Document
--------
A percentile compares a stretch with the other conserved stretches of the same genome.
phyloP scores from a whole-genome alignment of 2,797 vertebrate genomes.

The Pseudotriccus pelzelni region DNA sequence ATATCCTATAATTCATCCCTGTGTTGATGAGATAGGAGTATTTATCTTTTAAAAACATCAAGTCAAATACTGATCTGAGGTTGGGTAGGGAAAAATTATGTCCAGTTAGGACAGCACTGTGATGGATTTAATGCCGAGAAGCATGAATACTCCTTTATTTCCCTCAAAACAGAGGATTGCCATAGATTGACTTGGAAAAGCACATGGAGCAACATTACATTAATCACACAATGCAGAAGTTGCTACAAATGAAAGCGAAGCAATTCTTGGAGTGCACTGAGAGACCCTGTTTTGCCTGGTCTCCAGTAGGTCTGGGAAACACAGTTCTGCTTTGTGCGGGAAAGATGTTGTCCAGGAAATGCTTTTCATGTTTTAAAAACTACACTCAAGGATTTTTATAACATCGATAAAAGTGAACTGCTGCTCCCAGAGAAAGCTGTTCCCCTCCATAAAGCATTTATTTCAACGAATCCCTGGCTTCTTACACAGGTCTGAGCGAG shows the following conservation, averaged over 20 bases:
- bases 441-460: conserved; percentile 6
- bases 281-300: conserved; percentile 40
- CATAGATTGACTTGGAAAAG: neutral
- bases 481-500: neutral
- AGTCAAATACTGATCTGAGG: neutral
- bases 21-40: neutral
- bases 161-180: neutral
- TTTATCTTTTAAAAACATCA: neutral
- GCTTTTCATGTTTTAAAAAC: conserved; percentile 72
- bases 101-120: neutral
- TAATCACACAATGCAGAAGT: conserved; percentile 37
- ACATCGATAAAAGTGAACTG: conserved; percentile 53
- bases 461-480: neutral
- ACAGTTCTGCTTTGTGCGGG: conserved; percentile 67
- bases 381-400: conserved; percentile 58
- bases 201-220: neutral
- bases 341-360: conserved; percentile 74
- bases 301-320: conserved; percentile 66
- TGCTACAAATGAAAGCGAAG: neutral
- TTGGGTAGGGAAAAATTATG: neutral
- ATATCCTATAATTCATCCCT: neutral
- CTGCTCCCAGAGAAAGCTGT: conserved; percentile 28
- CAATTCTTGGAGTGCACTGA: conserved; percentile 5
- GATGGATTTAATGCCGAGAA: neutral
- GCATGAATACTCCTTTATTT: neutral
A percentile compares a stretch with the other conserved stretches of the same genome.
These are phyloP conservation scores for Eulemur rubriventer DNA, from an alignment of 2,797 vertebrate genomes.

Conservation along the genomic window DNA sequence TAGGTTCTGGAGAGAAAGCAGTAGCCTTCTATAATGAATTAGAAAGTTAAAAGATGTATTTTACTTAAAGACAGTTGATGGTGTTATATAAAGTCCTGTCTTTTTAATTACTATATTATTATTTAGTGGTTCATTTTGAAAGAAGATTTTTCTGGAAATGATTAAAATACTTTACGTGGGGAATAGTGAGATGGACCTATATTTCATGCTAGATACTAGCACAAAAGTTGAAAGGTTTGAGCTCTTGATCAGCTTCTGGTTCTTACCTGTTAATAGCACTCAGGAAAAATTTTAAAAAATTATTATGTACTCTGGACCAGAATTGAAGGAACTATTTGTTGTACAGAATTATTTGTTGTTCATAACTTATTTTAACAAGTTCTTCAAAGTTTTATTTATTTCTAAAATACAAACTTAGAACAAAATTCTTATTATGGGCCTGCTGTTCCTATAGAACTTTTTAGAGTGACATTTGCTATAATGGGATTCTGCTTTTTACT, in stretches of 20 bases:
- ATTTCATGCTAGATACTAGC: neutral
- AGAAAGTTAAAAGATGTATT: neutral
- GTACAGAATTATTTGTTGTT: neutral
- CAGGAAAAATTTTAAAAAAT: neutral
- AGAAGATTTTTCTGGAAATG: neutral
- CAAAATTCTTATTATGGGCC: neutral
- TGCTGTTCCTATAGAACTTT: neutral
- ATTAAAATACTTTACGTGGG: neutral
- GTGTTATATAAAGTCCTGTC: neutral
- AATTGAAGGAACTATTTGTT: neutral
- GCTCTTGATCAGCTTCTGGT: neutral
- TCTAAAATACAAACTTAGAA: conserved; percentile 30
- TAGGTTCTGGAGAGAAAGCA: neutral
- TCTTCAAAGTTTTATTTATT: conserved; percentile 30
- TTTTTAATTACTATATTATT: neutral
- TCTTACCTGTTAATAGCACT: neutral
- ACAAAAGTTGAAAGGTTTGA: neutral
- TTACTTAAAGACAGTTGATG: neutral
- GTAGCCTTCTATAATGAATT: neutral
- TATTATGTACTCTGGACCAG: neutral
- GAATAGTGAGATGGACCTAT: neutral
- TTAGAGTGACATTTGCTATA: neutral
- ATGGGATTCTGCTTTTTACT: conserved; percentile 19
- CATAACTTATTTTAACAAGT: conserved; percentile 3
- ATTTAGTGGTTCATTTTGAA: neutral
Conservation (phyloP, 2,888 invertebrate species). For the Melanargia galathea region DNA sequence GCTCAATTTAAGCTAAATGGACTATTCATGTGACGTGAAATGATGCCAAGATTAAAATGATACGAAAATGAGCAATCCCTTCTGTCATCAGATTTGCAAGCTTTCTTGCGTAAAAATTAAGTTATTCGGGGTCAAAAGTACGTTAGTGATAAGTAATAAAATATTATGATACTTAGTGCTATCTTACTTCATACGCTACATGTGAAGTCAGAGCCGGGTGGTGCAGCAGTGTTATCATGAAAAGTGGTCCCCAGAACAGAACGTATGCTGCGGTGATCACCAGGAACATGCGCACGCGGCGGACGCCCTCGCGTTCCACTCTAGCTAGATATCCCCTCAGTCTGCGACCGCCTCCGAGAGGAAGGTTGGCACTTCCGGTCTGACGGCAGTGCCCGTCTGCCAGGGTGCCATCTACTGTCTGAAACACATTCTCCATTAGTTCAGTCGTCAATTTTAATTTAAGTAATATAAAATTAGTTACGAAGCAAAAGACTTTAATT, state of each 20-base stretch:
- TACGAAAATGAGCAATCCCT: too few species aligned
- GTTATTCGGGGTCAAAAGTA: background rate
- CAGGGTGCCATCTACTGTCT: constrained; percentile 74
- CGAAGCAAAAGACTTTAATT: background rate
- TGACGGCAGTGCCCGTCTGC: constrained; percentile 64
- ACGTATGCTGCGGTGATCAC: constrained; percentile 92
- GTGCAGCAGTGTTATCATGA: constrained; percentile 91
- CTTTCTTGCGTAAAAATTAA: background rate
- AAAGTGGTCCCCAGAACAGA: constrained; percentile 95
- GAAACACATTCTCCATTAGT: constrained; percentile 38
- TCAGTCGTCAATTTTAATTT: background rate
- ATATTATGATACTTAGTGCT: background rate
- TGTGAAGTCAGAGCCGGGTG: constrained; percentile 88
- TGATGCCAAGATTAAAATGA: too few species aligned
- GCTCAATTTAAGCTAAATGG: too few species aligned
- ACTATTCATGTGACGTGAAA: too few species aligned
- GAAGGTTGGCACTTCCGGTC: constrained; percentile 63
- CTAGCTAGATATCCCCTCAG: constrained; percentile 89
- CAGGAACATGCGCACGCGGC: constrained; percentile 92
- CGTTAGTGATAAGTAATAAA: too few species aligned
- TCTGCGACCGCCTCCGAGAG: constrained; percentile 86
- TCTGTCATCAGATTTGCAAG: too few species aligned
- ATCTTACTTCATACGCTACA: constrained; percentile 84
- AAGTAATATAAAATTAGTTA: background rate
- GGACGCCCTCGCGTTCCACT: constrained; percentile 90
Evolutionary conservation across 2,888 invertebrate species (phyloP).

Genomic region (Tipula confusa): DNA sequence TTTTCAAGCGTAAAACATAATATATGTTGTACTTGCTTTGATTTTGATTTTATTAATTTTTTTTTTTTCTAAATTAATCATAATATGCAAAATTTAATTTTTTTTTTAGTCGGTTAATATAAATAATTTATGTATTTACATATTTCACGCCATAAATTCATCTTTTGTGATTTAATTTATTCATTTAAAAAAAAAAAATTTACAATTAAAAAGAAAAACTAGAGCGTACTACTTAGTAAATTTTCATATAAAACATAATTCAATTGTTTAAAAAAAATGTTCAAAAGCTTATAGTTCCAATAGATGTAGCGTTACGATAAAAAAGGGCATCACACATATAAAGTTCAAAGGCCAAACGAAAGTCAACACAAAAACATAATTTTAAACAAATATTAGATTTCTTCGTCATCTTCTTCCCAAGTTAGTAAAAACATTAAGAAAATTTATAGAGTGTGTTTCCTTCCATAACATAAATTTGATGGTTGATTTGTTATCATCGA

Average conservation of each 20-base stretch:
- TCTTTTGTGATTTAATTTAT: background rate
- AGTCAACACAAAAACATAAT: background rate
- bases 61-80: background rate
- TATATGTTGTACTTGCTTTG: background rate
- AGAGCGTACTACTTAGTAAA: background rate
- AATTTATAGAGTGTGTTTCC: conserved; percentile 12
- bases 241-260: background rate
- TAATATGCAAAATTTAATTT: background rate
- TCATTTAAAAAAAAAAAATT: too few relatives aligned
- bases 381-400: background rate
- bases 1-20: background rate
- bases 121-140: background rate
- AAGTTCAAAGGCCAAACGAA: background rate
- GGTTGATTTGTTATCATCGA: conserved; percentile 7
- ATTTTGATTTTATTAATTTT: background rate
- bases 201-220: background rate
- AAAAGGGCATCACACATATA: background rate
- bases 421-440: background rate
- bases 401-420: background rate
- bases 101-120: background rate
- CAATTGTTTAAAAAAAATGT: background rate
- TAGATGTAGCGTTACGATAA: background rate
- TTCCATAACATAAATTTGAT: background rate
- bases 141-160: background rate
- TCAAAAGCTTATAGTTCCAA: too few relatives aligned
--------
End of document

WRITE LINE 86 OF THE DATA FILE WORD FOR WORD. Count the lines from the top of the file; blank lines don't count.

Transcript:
- TCTTTTGTGATTTAATTTAT: background rate